Monday, 15 June 2020
The International Renewable Energy Agency's (IRENA) “Renewable Power Generation Costs in 2019” report published 2 June 2020, shows that over half of the renewable capacity added in 2019 achieved lower power costs than the cheapest new coal power plants. These competitive power generation costs make investments in renewables highly attractive as countries target economic recovery from COVID-19.
The report highlights that since 2010, utility-scale solar PV power has shown the sharpest cost decline at 82%, followed by Concentrating Solar Power (CSP) at 47%, onshore wind at 39%, and offshore wind at 29%. Electricity costs from utility-scale solar PV fell by 13% in 2019, reaching a global average of USD 0.068/kWh. Onshore and offshore wind both declined by about 9%, reaching USD 0.053/kWh and USD 0.115/kWh, respectively.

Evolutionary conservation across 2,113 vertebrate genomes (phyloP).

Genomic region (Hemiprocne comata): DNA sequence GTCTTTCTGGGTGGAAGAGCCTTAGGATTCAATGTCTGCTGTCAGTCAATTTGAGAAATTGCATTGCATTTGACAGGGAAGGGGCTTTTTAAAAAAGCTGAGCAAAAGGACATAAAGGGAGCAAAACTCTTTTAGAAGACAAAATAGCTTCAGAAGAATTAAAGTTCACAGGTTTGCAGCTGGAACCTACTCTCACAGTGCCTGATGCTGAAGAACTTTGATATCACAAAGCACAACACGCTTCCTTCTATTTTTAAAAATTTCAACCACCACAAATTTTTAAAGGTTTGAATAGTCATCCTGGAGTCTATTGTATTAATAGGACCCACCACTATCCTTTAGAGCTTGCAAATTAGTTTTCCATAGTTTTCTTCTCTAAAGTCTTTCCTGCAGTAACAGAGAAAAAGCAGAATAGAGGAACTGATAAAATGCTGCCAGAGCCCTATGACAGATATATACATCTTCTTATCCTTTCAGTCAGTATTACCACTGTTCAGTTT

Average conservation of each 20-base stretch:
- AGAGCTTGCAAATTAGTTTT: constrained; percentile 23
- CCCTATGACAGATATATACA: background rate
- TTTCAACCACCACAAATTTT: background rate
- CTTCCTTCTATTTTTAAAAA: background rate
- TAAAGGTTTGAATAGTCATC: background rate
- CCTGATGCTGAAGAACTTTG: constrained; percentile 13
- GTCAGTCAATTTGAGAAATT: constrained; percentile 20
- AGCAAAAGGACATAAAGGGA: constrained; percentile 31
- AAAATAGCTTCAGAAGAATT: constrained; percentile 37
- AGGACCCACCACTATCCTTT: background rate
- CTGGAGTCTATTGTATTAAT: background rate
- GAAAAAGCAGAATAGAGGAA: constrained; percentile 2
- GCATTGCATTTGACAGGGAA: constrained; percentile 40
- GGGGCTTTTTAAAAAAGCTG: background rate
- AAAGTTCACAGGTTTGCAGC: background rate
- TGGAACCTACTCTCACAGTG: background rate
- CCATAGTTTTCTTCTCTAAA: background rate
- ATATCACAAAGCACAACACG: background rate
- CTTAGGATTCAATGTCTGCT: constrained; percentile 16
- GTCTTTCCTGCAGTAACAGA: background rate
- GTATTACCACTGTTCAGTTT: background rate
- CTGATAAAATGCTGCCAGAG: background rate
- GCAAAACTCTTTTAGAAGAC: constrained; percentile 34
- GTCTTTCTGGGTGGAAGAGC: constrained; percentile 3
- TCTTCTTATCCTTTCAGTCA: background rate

Replacing the costliest 500 GW of coal with solar PV and onshore wind in 2021 would cut power system costs by up to USD 23bn every year and reduce annual CO2 emissions by around 1.8 Gt equivalent to 5% of total global CO2 emissions in 2019.
Recent auctions and Power Purchase Agreements (PPAs) show this downward trend. Solar PV prices based on competitive procurement could average USD 0.039/kWh for projects commissioned in 2021, down 42% compared to 2019 and more than one-fifth less than the cheapest fossil-fuel based competitor, namely coal-fired plants.
(First published on Greenfact subscriber site 10 June 2020)